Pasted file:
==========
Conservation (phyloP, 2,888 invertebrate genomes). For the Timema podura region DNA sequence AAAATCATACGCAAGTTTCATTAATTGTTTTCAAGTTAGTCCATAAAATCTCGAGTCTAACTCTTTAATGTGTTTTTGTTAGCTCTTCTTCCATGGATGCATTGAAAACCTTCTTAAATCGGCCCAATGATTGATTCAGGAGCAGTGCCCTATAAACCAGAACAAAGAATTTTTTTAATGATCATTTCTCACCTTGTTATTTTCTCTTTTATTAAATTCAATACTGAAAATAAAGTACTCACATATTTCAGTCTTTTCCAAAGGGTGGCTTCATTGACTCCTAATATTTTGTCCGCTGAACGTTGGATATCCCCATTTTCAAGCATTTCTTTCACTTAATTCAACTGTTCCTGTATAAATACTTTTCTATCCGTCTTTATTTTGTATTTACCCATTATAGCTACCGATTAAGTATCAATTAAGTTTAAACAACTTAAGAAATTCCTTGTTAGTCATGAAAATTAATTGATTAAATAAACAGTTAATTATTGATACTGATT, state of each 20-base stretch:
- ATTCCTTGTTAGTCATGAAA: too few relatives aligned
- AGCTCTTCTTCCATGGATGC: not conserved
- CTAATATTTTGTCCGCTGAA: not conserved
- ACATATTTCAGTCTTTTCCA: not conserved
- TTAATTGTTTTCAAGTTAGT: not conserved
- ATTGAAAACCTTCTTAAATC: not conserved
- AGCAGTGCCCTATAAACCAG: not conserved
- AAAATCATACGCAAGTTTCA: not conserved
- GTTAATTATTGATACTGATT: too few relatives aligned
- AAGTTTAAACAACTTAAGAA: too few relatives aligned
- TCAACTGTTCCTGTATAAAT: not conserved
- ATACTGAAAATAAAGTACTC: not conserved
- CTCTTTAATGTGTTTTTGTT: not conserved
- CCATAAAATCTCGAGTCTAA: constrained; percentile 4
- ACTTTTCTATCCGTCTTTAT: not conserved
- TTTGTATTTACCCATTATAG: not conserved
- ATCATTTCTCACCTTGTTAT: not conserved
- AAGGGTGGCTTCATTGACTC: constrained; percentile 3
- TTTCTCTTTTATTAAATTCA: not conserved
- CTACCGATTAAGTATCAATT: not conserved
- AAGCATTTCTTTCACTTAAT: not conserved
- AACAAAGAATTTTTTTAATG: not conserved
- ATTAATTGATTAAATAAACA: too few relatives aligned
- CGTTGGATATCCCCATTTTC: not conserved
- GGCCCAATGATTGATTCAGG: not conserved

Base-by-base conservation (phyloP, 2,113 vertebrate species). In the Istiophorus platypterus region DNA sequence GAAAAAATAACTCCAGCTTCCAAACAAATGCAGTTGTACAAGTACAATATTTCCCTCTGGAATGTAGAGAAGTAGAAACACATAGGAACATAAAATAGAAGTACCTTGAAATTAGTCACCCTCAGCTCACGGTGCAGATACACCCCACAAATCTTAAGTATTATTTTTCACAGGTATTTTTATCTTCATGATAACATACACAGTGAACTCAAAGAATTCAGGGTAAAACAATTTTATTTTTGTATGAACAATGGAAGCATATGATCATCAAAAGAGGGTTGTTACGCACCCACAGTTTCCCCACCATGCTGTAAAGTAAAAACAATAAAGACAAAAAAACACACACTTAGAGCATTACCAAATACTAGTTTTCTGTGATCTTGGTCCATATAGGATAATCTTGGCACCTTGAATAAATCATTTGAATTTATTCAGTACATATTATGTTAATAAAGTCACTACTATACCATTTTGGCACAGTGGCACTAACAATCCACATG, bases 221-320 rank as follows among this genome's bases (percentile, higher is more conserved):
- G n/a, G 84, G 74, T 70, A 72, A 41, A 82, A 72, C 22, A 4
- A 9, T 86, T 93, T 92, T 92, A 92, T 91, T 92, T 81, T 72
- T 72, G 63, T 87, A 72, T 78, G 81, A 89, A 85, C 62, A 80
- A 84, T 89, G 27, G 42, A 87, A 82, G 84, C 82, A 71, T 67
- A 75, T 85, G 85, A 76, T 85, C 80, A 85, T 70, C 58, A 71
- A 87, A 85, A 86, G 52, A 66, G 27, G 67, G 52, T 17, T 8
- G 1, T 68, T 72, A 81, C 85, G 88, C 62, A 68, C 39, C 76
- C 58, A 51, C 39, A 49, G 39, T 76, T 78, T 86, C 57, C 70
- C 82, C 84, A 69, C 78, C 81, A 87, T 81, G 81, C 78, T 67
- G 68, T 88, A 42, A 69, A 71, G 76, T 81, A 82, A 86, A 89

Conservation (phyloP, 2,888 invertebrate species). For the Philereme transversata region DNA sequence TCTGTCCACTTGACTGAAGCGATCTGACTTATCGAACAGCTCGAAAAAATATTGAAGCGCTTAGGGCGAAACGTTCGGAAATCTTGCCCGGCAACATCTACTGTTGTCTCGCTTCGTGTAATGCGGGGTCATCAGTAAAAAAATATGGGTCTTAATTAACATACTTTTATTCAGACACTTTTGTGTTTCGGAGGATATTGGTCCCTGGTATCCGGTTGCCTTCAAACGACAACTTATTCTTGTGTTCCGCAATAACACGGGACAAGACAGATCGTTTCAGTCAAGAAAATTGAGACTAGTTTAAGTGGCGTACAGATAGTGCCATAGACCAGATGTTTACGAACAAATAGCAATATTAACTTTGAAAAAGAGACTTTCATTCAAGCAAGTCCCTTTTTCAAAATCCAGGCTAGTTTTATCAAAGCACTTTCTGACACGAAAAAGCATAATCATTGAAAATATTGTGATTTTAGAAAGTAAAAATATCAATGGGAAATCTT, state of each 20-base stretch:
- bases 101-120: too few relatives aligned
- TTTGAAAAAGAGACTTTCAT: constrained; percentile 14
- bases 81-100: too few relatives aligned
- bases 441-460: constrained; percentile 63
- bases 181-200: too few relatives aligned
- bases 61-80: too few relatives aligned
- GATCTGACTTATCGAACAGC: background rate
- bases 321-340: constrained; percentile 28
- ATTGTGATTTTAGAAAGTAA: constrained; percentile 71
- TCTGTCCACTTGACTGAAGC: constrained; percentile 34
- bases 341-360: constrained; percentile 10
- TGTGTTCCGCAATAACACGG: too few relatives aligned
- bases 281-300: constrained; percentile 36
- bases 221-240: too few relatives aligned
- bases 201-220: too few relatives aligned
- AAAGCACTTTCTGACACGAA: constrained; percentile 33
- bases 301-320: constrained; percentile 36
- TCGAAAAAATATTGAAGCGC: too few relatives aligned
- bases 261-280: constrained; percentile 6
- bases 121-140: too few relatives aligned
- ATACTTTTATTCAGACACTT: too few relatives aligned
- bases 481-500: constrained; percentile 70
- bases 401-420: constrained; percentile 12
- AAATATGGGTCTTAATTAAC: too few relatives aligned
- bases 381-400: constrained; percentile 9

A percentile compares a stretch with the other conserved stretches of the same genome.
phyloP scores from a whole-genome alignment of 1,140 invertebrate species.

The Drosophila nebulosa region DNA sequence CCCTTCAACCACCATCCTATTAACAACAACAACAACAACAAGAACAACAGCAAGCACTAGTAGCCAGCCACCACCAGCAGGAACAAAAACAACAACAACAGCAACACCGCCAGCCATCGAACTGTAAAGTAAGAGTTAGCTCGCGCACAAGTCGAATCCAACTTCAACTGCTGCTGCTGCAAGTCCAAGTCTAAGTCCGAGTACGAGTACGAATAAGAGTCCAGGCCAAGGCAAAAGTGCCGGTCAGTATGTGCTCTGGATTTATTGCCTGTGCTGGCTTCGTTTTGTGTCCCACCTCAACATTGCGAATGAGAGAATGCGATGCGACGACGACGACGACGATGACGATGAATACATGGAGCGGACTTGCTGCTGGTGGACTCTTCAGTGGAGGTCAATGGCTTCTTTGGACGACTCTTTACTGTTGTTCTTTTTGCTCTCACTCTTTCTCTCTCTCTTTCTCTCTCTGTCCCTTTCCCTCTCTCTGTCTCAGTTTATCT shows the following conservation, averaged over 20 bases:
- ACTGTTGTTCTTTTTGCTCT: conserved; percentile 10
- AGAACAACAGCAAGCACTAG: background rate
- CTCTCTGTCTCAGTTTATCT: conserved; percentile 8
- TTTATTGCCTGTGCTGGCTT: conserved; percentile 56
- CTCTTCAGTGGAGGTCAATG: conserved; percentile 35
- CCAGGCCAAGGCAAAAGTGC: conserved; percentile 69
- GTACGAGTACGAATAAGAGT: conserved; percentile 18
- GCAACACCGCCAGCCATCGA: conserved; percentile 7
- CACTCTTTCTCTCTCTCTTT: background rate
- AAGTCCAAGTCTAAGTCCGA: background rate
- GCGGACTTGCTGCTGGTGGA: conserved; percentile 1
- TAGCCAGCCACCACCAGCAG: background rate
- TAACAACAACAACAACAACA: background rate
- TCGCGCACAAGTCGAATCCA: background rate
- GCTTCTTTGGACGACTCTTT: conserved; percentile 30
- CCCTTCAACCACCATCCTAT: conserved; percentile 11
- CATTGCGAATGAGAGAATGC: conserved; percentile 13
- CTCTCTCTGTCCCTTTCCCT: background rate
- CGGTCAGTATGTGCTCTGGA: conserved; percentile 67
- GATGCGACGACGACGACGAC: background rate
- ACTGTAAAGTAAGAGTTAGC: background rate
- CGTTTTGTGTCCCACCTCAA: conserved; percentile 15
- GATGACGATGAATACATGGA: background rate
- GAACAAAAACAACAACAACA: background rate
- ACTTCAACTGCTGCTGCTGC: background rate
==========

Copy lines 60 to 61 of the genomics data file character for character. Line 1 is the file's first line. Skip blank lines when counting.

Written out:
- bases 481-500: constrained; percentile 70
- bases 401-420: constrained; percentile 12